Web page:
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  8. I think that when you are moved to do something for someone, it won't take long to see what they need. Pay attention, and find something tangible. I love the cards, and flowers we received, but they were eventually put away and died. My favorite gifts were plants that I can keep nuturing in my daughter's memory.

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  9. This is good advice. Thanks.

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  10. Hello I couldn't imagine loosing my child due to a death. But I do suffer from the next thing that is an angry spouse who is using my child as a leverage tool in our separation/divorce litigation. I am asking everyone to pull together to save children out there from being used as pawns in a divorce please sign my petition. Here is the link and spread the word we can make a difference in a child who is forced through a divorce.

    http://www.change.org/petitions/sophias-law

    Thank You Sincerely David Stellwag

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  11. I'm a little late in joining this conversation but I want to say that my coworkers were exceptionally kind when my baby boy died this past August. My immediate group of co-workers sent us a large bouquet of flowers and a bereavement card. And my manager sent me a lovely card and a beautiful peace plant. Just their acknowledgement of Kerian's short life was extremely helpful to me.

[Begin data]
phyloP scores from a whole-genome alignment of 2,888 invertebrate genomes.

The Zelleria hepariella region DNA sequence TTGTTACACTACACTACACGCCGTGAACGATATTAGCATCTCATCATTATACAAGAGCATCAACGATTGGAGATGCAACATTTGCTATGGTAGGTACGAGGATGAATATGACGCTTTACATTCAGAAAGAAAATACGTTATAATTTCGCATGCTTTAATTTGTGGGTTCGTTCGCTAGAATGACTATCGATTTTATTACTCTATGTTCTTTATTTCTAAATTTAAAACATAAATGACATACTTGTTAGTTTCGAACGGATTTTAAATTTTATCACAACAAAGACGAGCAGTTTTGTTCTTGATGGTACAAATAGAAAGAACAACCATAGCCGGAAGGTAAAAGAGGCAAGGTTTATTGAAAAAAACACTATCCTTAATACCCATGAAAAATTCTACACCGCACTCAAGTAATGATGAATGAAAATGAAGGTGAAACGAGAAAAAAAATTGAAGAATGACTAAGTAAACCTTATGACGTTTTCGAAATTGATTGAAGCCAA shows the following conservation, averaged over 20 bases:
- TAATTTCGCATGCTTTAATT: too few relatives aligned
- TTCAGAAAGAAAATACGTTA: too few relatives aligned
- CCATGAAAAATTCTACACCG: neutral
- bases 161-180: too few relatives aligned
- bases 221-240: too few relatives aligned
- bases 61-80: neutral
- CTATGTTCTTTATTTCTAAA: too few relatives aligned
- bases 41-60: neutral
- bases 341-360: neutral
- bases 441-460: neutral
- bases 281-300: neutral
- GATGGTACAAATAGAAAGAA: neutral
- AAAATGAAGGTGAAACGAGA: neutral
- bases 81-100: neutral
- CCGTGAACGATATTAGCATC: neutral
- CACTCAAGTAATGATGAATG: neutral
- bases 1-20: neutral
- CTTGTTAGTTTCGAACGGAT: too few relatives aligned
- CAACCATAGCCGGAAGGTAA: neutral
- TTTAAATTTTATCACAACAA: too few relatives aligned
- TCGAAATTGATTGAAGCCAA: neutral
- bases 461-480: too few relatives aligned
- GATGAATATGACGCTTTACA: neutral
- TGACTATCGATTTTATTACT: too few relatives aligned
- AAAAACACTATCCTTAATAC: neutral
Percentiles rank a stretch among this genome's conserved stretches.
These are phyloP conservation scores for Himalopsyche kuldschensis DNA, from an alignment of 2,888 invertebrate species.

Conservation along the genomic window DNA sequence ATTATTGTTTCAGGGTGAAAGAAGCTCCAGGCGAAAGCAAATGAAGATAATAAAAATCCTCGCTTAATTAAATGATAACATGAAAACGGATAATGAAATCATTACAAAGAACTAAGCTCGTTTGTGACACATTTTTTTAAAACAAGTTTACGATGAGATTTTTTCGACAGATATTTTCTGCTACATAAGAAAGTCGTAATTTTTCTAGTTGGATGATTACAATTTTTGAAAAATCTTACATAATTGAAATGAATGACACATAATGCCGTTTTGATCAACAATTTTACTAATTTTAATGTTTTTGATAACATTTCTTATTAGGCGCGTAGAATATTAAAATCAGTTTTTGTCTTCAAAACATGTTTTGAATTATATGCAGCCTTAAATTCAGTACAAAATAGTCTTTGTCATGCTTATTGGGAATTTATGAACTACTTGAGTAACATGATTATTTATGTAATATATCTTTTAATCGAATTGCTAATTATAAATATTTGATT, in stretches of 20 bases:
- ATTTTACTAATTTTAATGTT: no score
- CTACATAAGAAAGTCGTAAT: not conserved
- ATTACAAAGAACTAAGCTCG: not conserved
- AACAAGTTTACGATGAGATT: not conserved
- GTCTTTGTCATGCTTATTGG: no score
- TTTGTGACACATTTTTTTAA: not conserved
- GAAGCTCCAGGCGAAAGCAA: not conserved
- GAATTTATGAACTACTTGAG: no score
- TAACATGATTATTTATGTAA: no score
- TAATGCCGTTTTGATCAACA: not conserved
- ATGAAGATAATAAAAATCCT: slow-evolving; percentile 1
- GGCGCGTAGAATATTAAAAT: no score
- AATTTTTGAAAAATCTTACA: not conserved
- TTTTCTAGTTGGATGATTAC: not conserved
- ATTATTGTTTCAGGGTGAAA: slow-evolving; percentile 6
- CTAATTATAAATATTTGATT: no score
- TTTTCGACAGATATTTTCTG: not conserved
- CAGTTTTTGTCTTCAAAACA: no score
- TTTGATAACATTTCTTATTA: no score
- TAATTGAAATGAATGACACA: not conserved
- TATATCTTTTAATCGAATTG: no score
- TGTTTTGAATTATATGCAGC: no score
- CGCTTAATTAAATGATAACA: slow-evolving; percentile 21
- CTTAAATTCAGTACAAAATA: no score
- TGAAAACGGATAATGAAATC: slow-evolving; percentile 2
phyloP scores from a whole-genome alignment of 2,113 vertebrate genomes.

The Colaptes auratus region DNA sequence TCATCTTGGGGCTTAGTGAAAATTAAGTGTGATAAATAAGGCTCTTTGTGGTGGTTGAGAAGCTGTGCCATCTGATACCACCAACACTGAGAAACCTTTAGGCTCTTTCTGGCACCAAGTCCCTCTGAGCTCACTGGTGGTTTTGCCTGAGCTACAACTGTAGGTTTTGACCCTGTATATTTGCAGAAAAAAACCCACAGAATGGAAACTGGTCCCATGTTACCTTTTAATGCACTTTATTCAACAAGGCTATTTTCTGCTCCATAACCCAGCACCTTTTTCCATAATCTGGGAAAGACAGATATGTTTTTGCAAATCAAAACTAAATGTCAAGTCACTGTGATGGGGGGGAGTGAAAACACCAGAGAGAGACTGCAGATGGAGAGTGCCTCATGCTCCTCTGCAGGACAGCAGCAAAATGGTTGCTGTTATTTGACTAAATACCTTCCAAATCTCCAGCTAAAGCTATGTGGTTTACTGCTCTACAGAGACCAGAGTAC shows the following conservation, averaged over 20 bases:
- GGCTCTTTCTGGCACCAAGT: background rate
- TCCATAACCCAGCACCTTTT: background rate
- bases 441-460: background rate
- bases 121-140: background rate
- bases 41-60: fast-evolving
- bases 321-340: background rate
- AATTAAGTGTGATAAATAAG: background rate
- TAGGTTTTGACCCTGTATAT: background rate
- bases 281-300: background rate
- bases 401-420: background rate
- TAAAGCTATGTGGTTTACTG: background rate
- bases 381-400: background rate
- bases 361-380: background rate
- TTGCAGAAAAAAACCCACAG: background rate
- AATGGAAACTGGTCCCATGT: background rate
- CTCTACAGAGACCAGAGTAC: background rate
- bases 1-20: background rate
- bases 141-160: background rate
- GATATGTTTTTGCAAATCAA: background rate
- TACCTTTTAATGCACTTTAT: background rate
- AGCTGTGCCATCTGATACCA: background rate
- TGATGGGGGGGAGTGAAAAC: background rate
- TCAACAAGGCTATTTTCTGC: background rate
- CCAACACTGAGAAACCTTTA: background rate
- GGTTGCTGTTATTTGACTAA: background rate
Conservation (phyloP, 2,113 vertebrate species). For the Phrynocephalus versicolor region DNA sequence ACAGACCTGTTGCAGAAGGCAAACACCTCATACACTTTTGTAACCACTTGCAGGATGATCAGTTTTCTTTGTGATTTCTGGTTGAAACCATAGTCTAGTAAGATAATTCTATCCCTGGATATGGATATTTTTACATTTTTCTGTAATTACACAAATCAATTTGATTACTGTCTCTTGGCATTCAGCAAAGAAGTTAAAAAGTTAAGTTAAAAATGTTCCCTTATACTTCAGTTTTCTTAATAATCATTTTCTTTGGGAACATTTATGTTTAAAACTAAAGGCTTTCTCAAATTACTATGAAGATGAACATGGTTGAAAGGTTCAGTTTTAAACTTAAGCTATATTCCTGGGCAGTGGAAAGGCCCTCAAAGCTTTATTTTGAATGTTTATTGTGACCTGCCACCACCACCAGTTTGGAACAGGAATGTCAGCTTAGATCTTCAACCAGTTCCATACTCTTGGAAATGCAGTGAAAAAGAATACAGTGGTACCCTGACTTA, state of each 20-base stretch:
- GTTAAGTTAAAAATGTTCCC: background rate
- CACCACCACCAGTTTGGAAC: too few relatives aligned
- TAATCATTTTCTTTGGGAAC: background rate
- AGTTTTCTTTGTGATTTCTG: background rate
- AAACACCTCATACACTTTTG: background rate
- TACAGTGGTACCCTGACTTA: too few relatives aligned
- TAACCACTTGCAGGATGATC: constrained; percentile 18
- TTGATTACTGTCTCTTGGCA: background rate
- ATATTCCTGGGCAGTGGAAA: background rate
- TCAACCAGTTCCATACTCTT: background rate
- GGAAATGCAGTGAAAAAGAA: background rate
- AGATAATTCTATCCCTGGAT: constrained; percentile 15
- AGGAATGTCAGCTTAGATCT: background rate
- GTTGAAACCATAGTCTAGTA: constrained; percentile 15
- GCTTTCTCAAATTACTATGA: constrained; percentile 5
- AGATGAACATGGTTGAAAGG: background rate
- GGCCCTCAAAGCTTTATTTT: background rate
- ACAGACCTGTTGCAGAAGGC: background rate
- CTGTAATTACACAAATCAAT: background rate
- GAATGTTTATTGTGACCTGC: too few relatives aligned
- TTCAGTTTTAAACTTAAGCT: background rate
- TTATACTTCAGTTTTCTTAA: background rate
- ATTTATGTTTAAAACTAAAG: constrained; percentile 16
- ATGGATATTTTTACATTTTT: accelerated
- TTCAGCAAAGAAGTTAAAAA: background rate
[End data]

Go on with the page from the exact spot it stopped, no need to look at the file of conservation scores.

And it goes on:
I would definitely do the same thing for my boss, even if he or she was new to my working life. You don't need to gush or say too much, and just saying, "I'm so sorry," and giving a plant or flowers at least shows a kind gesture.

    I would have felt crushed if nobody said anything to me at all after Kerian died. Doing something, even if it's just simple and modest, is better than saying/doing nothing at all.

    Thanks Tim, for this wonderful blog, and for the book you published. A friend sent my husband a copy of your book and it was very helpful to my husband when our son died.

    http://rememberingkerian.blogspot.com/

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  12. This blog is great source of information which is very useful for me. Thank you very much.

    BEST LOVE POEMS FOR FATHER.

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  13. I really love the suggestion about adding the baby's birth date to your calendar. Yes, please do this! My father is the only one out of all my family and friends who sends a card to this day, 8 years on.